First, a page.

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Posted by Chris LaBranche on


While it is true that France’s Gascony region is better known for the production of foie gras and Armagnac brandy than it is for wine, as always, there is one notable exception. The tiny village of Madiran in the center of the region has a long, rich history of producing tannic, burly reds meant to match up to the region’s notoriously rich cuisine. Here, growers work primarily with the relatively obscure Tannat grape, a variety of Basque origin that made its home a stone’s throw north in Madiran. Noted for its tendency toward producing high tannin, grippy reds, it has fueled local drinking for decades. And, as the end of summer approaches, it is a wonderful entry back into the world of earthy reds.


On the nose, this blend of Tannat and Cabernet Franc offers up notes of smoked meat, black olives, and ripe red plum. Moving to the palate, you’ll find this wine full and rich with notes of black and blue fruits framing its savory, herbal undertones. Yet it has plenty of acidity to make it a refreshing example of full-bodied red. Enjoy this wine with duck as the locals do, or for a lighter, vegetarian option, try it with our recipe for Grilled Eggplant with Raisin and Caper Vinaigrette.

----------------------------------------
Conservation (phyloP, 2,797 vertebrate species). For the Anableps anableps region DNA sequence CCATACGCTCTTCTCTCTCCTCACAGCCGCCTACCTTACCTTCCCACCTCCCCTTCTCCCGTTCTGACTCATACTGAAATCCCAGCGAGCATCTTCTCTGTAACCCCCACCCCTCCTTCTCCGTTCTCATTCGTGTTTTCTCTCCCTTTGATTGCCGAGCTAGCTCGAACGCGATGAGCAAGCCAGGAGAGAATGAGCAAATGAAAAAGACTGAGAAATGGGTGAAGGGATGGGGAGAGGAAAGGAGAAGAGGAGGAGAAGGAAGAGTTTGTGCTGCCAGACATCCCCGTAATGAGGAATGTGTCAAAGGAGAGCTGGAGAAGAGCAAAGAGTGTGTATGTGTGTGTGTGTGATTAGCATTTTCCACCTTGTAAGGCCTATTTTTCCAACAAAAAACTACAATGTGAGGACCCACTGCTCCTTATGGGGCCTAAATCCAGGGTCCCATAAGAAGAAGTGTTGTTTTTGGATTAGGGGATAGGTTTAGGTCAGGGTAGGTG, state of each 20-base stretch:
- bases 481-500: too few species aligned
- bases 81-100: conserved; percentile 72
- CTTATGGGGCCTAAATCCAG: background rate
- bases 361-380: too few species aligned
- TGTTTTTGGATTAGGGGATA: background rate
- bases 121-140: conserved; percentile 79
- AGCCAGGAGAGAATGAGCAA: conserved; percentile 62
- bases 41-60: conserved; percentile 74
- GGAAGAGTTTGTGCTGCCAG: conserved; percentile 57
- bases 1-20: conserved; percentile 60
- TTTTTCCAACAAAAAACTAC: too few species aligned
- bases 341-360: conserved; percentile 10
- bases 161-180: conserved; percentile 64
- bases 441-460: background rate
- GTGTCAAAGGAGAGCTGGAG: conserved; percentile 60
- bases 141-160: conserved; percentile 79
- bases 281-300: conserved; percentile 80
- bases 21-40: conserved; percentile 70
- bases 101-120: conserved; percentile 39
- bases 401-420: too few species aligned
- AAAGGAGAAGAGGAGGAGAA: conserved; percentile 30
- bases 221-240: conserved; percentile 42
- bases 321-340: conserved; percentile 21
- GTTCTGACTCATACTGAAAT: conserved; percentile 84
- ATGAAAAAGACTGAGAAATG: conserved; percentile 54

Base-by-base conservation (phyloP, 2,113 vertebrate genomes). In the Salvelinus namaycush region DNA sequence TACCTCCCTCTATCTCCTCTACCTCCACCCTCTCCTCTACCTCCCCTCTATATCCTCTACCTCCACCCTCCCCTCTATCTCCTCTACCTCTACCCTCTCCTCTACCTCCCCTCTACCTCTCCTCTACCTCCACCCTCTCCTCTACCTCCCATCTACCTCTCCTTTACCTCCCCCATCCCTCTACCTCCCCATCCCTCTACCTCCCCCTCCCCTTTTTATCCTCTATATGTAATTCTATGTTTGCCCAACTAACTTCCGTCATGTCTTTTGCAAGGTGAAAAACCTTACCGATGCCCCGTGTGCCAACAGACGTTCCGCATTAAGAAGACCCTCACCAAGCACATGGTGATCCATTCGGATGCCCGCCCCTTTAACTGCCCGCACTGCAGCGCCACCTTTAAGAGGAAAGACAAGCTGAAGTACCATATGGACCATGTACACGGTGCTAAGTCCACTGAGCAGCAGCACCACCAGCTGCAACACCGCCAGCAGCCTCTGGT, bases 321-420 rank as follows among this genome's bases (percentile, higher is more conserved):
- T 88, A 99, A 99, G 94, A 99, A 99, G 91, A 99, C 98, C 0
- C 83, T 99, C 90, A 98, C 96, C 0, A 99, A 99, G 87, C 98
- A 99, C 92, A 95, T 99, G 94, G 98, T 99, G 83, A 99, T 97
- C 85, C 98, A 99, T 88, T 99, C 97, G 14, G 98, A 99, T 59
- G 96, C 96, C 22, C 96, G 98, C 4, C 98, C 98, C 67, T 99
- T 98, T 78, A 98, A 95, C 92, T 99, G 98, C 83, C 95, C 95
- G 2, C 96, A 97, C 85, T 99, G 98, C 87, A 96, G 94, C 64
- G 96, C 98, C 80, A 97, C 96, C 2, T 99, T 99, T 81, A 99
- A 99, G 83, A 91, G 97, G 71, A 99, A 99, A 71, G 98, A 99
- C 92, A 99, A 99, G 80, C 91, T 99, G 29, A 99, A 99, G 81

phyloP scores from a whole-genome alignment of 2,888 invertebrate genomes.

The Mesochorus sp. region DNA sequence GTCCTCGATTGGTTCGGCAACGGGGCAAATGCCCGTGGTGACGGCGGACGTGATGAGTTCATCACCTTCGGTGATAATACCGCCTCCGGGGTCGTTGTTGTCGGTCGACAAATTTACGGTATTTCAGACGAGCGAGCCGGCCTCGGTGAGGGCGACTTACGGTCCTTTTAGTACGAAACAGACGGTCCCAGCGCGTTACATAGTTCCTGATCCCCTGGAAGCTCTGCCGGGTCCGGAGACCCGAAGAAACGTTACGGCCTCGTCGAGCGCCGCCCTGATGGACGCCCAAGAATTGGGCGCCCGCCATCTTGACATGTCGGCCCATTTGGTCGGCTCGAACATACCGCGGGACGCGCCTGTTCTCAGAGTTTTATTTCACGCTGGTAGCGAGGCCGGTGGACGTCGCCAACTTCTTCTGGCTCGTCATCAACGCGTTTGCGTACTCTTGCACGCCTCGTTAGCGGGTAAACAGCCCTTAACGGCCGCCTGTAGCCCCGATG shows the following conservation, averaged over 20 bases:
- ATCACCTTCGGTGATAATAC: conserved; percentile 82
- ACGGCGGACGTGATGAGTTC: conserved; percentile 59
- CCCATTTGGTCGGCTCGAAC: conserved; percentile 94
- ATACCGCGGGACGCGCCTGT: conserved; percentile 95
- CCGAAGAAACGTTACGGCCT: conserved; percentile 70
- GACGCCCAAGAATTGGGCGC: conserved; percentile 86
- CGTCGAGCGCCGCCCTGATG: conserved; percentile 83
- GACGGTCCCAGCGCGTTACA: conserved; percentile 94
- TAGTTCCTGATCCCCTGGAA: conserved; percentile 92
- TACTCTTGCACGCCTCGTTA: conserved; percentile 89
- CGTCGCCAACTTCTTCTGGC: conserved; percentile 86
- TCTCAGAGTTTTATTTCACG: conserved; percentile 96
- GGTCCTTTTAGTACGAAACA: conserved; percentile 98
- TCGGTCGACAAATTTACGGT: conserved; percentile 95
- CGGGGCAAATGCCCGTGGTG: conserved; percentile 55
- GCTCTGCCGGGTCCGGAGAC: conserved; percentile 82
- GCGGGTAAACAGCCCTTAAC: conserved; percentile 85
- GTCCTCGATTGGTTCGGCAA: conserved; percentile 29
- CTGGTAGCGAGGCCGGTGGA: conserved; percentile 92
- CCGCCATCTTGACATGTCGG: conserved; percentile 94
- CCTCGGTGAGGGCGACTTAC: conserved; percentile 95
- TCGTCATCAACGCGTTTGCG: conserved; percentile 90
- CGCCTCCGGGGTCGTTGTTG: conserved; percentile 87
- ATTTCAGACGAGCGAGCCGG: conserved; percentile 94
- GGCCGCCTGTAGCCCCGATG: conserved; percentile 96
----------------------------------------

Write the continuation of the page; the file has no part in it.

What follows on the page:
Tannat hails originally from one of Europe’s most interesting international zones–what we now know as Basque Country. Not unlike Malbec, which is native to this corner of France as well, Tannat travels well and currently represents the most widely planted grape in Uruguay. One of France’s most tannic grapes, Madiran AOC wines must by law contain at least 60% Tannat, but may be blended with Cabernet Sauvignon and Cabernet Franc, which are often used to soften Tannat’s wild edge. ‘L’Origine’ represents a blend of 70/30% Tannat and Cabernet Franc sourced from vines planted to gravelly soils. Aging is split between steel tank and neutral oak barrel.

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